There were at times certain inconsistencies, minor in character, especially coming from prosecution witness Rosario Santos but then, she did correct herself soon thereafter. Moreover, although of poor eyesight, she could still walk alone in the streets and because it was mid-afternoon and bright and she was situated very near the place of the stabbing, no doubt that she could see what was going on in front of her.

Further, their credibility is further enhanced because they came forward and testified before the Court in the manner that they did, disinterestedly, with no other obvious reason shown except to tell dispassionately what they saw that afternoon.16chanroblesvirtuallawlibrary

In his brief17, the accused-appellant argues that the testimony of Rosario Santos is "replete with inconsistencies" showing it was rehearsed and false. He anchors this contention on her poor recollection of what transpired right before the stabbing in this case and her having corrected her statement that the accused stabbed the victim. This contention is puerile. It is in accord with ordinary human experience for someone like Rosario Santos, a septuagenarian who had just suffered a stroke, not to remember all the details transpiring right before the occurrence of the startling stabbing incident especially since she was preoccupied with what she needed to buy in her visit to the bakery that afternoon. Her quickly correcting herself that the accused-appellant did not stab the victim18 does not destroy the credibility of her testimony as this is a minor inconsistency which involves a matter not at all inconsistent with the accused Dinglasan's taking part in the stabbing incident. Jurisprudence teaches us that "x x x (m)inor inconsistencies in the testimonies of witnesses do not detract from their credibility; on the contrary, they serve to strengthen their credibility and are taken as badges of truth rather than as indicia of falsehood even as they also erase suspicion of rehearsed testimony." 19

What is plain from the testimonies of Rolando Quintanilla and Rosario Santos is their consistent and unequivocal eyewitness accounts positively identifying and showing the presence and participation of Robert Dinglasan in the killing of the victim Efren Lasona. They both testified that accused-appellant held and restrained the victim to enable the other perpetrators to inflict the fatal stab wounds. The testimony of Rolando Quintanilla showed this, viz.:

"Q When these four persons arrived, what happened?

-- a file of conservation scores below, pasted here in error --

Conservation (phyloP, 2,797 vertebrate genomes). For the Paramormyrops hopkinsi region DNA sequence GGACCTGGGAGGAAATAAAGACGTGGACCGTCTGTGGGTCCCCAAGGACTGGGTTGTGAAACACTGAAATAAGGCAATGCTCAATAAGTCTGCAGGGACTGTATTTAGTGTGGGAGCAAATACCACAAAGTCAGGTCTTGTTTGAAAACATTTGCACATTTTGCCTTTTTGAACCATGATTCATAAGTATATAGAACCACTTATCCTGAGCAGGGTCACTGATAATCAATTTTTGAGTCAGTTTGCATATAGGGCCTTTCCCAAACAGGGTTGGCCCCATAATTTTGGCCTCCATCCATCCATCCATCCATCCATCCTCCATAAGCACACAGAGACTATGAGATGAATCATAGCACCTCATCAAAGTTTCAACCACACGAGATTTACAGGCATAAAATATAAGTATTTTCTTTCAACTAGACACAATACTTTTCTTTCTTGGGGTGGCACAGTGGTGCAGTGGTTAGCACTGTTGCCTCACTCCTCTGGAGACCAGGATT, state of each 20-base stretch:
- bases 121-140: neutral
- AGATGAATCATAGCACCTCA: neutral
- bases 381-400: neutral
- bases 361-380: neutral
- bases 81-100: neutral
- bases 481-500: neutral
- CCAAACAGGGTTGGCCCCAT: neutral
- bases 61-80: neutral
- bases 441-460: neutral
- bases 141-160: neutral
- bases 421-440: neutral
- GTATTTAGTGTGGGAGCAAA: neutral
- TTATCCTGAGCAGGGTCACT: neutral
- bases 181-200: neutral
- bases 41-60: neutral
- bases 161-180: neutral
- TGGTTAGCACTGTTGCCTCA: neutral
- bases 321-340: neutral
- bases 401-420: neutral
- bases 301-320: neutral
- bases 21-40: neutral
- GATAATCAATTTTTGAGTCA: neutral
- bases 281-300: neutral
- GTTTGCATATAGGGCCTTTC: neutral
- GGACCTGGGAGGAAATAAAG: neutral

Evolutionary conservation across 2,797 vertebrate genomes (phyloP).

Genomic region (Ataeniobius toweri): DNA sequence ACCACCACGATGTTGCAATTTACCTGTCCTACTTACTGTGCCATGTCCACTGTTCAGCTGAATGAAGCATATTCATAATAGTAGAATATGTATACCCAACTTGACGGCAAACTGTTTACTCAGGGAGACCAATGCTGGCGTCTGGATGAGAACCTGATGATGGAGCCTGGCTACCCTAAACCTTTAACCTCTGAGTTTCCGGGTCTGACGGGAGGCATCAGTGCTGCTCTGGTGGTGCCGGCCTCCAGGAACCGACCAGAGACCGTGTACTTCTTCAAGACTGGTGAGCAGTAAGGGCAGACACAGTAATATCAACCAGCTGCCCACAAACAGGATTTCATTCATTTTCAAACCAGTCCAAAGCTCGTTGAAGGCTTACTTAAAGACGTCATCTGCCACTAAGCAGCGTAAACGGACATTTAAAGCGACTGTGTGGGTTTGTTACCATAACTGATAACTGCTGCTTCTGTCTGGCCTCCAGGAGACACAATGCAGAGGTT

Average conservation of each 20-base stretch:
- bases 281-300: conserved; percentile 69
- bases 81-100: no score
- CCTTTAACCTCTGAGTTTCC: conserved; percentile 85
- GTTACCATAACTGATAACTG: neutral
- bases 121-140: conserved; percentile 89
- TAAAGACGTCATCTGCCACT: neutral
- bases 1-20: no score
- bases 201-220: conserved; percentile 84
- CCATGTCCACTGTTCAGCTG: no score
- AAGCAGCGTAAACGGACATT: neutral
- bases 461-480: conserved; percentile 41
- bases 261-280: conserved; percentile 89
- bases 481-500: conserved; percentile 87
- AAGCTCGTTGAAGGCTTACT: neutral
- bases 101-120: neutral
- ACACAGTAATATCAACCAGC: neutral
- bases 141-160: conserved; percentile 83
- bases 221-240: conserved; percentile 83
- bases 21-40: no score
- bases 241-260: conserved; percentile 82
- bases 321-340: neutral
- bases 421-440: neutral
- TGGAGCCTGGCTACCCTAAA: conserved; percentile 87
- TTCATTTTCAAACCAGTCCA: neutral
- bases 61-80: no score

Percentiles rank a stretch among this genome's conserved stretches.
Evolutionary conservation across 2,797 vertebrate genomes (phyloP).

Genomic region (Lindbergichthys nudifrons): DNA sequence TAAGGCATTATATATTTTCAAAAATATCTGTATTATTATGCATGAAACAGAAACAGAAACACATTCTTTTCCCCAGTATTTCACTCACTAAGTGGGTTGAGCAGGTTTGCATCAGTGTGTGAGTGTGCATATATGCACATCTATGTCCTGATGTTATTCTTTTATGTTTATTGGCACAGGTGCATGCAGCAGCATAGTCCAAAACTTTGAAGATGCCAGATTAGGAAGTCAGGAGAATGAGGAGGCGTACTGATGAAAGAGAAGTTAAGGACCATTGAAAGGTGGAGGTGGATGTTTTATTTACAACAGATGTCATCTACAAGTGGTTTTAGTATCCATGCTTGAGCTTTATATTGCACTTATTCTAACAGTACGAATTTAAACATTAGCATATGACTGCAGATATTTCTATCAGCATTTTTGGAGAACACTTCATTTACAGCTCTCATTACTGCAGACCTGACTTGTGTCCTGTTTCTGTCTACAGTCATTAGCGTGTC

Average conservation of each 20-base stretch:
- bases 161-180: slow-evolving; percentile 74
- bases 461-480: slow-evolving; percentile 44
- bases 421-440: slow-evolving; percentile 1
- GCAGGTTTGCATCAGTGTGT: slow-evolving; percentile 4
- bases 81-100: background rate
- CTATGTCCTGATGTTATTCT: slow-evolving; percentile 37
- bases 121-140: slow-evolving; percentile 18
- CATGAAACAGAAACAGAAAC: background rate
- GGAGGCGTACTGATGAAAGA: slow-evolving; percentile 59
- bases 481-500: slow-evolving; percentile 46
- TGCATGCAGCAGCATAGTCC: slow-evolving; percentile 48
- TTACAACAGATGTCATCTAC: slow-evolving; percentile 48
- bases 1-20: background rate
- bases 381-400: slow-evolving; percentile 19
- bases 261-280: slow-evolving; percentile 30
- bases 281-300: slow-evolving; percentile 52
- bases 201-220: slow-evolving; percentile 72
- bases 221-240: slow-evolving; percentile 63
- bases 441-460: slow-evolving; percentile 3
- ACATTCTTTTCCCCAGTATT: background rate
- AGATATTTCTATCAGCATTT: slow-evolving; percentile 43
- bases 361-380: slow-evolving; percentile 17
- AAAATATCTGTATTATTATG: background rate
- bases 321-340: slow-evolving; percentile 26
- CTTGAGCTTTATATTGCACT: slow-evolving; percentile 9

A Efren alighted from the tricycle and then Manolo Bongalos and Jetly (sic) suddenly blocked his way(.)

Q Thereafter what happened?

A After that, they repeatedly stabbed Efren, Sir.

Q When you said they, who were they who stabbed Efren?

A Tapia and Manolo, Sir.

Q How about Roberto Dinglasan, what was his participation?

A He was the one, Sir, who held or placed his hands around Efren Lasona (sic) (at this juncture witness raised his both hands showing as if embracing somebody)."20chanroblesvirtuallawlibrary

This was corroborated by Rosario Santos who testified as follows:

"Q Who killed this Efren Lasona, if you know?

A He is the one, sir.

Q Would you please point to this Honorable Court the person you are mentioning who have (sic) killed Efren Lasona? I will be going near the person you are pointing to and I will ask you if he is the same person that you are pointing to.

A Yes, sir, he is the one.

(Witness pointing to a man in white t-shirt and who when asked, gave his name as Robert Dinglasan, accused in this case.)


May we put on record that this witness points to the person of Robert Dinglasan twice, meaning, that she is referring to Robert Dinglasan as a participant in the killing of Efren Lasona.

Q What is the participation of or what did this Robert Dinglasan do in the killing of Efren Lasona?

A Robert Dinglasan held Efren Lasona by his hands.

Q Would you please describe to this Honorable Court how this Robert Dinglasan held Efren Lasona? I am approaching you and you describe how Dinglasan held Efren Lasona.

For the record, Your Honor, the Private Prosecutor approached the witness here in front while he is also facing the witness and the witness hold (sic) the Private Prosecutor on his right hand and move (sic) it in front wherein the back of the Private.Prosecutor was facing her, Your Honor, and thereafter, embraced the Private Prosecutor.21chanroblesvirtuallawlibrary

xxx xxx xxx

Q You testified that while being stabbed by these three persons, Efren Lasona was being held at the back by Dinglasan. He was being embraced and his hands being held by Robert Dinglasan and your other testimony is that while being stabbed, the hands of Efren Lasona was (sic) being held at the back by Dinglasan. How would you explain to this Honorable Court how that happened?